The EU is pressing China to adapt its growth model from being investment driven, and rather resource and capital intensive, to one that is based more on rising consumer demand, with a higher quality of investment and growth. EU Trade Commissioner Karel De Gucht is insisting, meanwhile, on clinching an EU-China investment agreement which will improve the protection of EU investments in China as well as Chinese investments in Europe by ensuring legal certainty and predictability for investors. Europe also wants the agreement to cover improved access to the Chinese market for European investors through a reduction of barriers. De Gucht has also said he hopes China will work for the success of the 9th WTO Ministerial Conference in Bali by agreeing to a deal on ‘trade facilitation’. The EU-China summit on November 21 in Beijing should reach a wider understanding that on putting their relations on a stronger, more stable and less volatile footing. This requires a greater and sustained focus on improving mutual understanding and efforts to look beyond immediate problems to the longer-term compelling necessity to work together to tackle domestic and global challenges. Such a rethink demands a shift away from fragmented policy responses to a more coherent and multi-sector method of dealing with each other in order to forge a new 21st Century partnership based on mutual trust and respect. A focus on practical cooperation, including ways in which the EU can help Chinese leaders to achieve the “China Dream” is also required.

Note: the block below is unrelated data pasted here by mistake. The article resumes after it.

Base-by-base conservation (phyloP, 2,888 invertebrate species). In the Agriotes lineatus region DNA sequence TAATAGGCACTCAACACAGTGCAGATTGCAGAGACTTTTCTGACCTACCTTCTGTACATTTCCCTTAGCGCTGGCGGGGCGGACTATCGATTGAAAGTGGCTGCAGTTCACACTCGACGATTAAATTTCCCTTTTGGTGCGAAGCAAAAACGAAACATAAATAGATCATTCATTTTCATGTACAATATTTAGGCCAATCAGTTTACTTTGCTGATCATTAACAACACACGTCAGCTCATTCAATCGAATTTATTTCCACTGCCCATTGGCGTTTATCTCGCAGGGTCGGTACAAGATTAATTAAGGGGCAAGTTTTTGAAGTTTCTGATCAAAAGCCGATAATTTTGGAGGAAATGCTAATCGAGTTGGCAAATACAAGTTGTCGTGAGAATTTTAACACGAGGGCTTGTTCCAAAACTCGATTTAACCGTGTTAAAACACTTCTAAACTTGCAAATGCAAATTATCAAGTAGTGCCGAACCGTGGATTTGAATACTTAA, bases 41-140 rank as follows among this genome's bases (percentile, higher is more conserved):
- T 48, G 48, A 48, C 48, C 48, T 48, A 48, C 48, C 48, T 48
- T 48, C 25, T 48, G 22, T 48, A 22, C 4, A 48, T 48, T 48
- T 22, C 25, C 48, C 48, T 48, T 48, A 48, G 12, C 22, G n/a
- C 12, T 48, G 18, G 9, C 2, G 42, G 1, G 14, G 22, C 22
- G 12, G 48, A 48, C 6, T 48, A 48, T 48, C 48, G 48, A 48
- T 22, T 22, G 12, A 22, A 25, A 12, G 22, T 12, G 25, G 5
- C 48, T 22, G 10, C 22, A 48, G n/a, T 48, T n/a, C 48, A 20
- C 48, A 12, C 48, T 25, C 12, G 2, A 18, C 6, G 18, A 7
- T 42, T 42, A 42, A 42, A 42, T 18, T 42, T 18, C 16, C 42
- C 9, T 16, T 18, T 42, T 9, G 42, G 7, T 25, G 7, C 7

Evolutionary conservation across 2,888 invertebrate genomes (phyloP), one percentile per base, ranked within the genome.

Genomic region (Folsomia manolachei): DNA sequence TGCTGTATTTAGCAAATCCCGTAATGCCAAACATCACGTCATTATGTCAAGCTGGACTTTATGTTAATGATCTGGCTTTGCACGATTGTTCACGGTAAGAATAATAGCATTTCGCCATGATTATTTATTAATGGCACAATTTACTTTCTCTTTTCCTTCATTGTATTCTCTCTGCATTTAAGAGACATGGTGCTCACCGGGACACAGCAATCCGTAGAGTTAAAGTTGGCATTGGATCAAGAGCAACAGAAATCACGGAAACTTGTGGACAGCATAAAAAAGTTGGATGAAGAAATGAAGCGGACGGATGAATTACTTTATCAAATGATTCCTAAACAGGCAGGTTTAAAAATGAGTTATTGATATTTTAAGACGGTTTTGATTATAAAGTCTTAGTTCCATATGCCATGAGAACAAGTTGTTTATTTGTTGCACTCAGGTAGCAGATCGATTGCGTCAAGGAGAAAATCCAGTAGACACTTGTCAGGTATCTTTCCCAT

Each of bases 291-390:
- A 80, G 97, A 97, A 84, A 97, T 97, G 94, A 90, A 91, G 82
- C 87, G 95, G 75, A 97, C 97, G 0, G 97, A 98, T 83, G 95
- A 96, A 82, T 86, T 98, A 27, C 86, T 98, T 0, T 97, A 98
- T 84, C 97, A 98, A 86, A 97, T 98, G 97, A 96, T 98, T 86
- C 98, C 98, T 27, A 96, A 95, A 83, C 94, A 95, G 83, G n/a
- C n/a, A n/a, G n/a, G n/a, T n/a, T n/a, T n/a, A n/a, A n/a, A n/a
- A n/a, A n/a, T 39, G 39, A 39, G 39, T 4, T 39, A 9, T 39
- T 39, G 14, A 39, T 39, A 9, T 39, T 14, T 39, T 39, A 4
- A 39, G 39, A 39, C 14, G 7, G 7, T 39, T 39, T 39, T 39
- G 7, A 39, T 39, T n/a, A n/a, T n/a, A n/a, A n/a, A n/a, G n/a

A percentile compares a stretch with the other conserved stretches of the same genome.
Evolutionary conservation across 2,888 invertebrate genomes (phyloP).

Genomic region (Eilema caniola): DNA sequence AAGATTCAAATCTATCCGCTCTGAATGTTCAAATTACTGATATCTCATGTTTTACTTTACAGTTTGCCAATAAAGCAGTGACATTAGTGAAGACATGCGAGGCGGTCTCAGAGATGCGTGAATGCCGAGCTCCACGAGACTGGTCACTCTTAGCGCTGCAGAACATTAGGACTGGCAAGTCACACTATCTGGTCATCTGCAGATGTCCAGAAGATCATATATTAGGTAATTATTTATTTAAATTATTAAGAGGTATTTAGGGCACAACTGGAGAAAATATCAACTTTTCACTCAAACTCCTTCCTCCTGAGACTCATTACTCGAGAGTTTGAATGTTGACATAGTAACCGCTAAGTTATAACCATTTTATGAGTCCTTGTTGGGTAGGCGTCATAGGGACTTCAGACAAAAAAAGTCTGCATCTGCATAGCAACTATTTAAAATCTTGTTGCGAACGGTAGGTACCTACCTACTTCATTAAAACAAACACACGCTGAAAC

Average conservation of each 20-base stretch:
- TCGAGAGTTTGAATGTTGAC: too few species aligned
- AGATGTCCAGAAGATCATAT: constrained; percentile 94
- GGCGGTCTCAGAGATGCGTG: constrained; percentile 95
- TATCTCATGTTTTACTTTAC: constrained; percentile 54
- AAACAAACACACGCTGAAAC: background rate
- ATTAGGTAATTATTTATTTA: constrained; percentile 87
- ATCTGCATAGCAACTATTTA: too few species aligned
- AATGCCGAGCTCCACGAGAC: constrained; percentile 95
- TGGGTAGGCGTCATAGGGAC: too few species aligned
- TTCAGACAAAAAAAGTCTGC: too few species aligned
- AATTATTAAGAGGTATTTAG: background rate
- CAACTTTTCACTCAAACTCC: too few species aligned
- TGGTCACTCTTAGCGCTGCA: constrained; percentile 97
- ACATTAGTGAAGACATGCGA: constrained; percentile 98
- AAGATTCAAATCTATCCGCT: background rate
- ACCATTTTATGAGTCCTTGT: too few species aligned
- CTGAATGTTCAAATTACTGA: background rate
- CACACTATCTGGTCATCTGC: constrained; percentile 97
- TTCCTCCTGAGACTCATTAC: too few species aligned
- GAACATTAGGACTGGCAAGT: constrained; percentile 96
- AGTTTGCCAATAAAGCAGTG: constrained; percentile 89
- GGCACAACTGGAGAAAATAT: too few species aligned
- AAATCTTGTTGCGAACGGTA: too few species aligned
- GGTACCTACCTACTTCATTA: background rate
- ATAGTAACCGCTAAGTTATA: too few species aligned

|Imports:||€289,915 million||3.6% of EU Imports|
|Exports:||€55,490million||3.3% of EU Exports|
The EU’s active engagement with Asia over the last two years and the upcoming array of meetings with key Asian players mark an important and qualitative leap forward in relations between the two regions. The new momentum in relations must continue, with the EU using its high-level conversations with Asian governments and with its own member states – and civil society representatives – to hammer out a new strategy for making a unique European contribution to the Asian Century, in all its economic, political, security and cultural facets.